There’s a video about Albertina Kerr:
More about the history of Albertina Kerr:
For more than 100 years, Albertina Kerr has been caring for Oregon’s most vulnerable citizens. Over the decades, our services have evolved to meet the community’s needs. While these needs have changed, the values of our expert caregivers remain constant: compassion, commitment, collaboration, and advocacy. Today, Kerr empowers people with intellectual and developmental disabilities (IDD), mental health challenges, and other social barriers to lead self-determined lives and reach their full potential. We provide comprehensive crisis and preventative mental health care for children and teens, as well as a full range of services for children and adults with IDD.
Portland, OR. A special celebration dinner and auction held at the Portland Hilton raised over $757,000 for the Maurice Lucas Foundation. The funds will support the foundation’s after-school programs for under-served students at Harriet Tubman Middle School and six high schools throughout the Portland area. A tradition at the gala is presenting the Maurice Lucas Enforcer Award. The recipient this year was the late Howard Hedinger, a philanthropist and friend of Maurice Lucas. His family members were on hand to accept the award. The award presentation photo included Bobby Gross, Bill Walton, Lionel Hollins, Zach Collins, Huston Hedinger, David Lucas, Barkley Hedinger and Hillary Hedinger. (Photo credit, Andie Petkus)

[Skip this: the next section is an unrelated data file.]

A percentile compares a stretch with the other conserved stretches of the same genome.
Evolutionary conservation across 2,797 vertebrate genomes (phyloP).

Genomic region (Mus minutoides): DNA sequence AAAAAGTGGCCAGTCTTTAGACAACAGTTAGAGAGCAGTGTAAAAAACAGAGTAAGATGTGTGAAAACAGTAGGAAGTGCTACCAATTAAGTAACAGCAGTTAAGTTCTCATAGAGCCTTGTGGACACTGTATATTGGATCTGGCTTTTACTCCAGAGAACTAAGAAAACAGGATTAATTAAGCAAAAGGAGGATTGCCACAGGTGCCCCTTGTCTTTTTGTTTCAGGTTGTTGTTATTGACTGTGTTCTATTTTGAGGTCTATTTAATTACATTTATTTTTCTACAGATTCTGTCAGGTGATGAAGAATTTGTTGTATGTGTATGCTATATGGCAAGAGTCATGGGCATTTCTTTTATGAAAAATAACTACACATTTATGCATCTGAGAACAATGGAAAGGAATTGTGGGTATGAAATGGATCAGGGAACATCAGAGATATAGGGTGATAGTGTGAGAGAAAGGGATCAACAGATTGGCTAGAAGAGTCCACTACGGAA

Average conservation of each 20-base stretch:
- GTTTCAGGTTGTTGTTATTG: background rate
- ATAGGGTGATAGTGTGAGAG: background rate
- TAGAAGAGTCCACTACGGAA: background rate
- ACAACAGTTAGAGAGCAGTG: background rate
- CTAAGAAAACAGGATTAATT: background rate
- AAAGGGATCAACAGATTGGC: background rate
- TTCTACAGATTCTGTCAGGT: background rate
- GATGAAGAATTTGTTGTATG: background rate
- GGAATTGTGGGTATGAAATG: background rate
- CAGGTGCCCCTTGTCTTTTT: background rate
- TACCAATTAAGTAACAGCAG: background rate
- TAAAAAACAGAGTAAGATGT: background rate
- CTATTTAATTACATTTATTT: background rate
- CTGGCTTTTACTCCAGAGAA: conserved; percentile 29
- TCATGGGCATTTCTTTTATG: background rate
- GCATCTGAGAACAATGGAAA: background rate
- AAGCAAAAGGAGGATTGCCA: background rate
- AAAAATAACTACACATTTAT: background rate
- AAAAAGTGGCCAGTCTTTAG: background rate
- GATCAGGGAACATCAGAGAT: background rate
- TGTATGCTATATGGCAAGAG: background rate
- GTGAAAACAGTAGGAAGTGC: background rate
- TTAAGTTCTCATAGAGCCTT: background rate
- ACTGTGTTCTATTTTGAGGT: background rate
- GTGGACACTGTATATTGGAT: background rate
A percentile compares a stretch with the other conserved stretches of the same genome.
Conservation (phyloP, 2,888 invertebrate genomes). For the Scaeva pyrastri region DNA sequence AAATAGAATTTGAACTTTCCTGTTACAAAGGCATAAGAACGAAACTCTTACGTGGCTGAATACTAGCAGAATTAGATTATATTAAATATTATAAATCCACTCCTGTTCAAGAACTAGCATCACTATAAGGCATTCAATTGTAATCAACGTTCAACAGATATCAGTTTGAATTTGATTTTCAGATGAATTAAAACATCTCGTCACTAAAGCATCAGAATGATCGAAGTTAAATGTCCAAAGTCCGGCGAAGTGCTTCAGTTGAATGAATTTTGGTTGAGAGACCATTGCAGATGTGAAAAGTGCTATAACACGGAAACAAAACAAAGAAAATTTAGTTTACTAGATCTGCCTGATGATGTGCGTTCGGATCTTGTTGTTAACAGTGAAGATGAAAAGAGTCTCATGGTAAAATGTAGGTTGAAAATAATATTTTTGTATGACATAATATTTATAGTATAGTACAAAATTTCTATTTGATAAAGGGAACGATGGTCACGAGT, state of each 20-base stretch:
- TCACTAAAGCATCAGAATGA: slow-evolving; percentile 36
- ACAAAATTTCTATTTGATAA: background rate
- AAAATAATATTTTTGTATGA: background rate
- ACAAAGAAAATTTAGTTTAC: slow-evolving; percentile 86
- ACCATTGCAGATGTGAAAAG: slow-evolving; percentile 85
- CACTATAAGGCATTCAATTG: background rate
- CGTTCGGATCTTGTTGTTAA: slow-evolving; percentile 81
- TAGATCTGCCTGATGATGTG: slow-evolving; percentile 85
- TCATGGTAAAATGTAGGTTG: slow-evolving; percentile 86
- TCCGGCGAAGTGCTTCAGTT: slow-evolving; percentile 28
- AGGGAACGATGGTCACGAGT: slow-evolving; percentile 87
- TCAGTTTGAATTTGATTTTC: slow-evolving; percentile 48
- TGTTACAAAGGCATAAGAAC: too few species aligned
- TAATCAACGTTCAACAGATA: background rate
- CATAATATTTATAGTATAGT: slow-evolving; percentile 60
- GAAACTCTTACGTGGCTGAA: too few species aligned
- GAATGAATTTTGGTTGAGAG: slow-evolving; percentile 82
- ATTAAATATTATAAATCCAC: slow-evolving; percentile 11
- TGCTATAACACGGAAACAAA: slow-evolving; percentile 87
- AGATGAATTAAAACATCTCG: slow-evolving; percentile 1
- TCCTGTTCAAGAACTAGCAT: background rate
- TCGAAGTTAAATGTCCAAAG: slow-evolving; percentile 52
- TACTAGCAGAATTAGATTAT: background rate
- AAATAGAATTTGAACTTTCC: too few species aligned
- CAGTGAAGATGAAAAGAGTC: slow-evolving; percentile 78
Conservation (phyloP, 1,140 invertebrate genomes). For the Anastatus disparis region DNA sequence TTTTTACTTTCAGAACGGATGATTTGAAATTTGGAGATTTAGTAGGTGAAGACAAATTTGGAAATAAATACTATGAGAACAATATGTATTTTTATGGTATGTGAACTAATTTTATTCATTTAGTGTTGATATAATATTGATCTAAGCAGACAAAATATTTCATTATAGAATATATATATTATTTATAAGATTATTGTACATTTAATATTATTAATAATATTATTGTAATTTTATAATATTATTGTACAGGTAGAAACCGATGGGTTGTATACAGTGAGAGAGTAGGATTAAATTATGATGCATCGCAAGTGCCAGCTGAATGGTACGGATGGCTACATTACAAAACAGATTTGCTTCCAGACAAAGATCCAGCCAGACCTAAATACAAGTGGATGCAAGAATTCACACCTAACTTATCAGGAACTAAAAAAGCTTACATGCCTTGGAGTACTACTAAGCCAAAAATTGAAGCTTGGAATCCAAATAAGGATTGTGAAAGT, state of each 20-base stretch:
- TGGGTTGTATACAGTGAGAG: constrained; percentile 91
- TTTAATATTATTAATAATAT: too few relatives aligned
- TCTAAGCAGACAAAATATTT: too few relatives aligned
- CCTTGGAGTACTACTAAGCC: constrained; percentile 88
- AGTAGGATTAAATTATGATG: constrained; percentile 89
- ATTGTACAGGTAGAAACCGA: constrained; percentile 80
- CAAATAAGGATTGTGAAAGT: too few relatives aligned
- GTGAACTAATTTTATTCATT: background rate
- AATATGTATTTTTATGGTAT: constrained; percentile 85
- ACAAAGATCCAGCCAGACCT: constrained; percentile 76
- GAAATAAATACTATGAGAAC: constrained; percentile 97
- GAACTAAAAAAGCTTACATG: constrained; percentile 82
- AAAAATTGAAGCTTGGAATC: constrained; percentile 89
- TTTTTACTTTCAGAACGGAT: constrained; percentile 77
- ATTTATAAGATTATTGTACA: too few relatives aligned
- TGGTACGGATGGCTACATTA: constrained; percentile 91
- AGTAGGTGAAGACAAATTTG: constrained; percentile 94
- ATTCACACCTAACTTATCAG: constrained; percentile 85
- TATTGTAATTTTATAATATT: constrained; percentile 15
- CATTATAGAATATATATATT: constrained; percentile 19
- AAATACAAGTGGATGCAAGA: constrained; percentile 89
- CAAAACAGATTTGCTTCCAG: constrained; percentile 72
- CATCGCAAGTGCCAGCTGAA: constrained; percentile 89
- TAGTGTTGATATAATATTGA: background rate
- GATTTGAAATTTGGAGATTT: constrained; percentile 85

Foundation Academy students ranging from Sixth Grade through college had a chance to have their photo taken with Executive Director David Lucas and High School Program Manager Karen Barker. (Photo by Naim Hasan)
David Lucas with his daughter, Nahla Lucas; mother Pam Lucas; his nephew, Lucas Tiefenthaler; and his brother, Maurice Lucas II. Photo by Andie Petkus.
The gala included over 600 attendees who participated in activities like a paddle raise, silent auction and live auction to raise record-breaking numbers for the Maurice Lucas Foundation. Maurice Lucas was the leading scorer on the 1977 NBA champion Portland Trail Blazers, and an advocate for young people. Following in his father’s footsteps, David Lucas continues to to be involved with the organization in his father’s memory.
The dinner also included students who have benefited from the foundation’s programs. “Our students are hungry for the future, and they stand on the shoulders of so many of you in the room tonight to be able to pursue their dreams,” said David.
Terry Stotts helps auctioneer Brett Richards raise funds at the Maurice Lucas Foundation gala. Photo by Andie Petkus.
Joe Wiser from title sponsor Whittier Trust tells the gala attendees about his long relationship with the Lucas family. Photo by Andie Petkus.
Following in his father’s footsteps, David Lucas served as the gala’s master of ceremonies. Photo by Andie Petkus.
Our mission: Teaching life lessons through education and sport.
Maurice cared immensely for the Portland community. He sought to empower youth by creating opportunity, especially where little existed. He was devoted to helping kids learn, achieve, and grow through sport, helping them build positive values. The Maurice Lucas Foundation is carrying on Maurice’s work by creating these opportunities for inner-city middle school students by providing a combination of education and activity-based after-school programs. Through positive interactions with program coaches, team members, and community role models, we help youth develop their cognitive, emotional, intellectual and social skills in a fun environment. Our youth programs develop personal and life skills, positive adult and peer relationships, and create a supportive environment of learning, mastery, teamwork, and autonomy.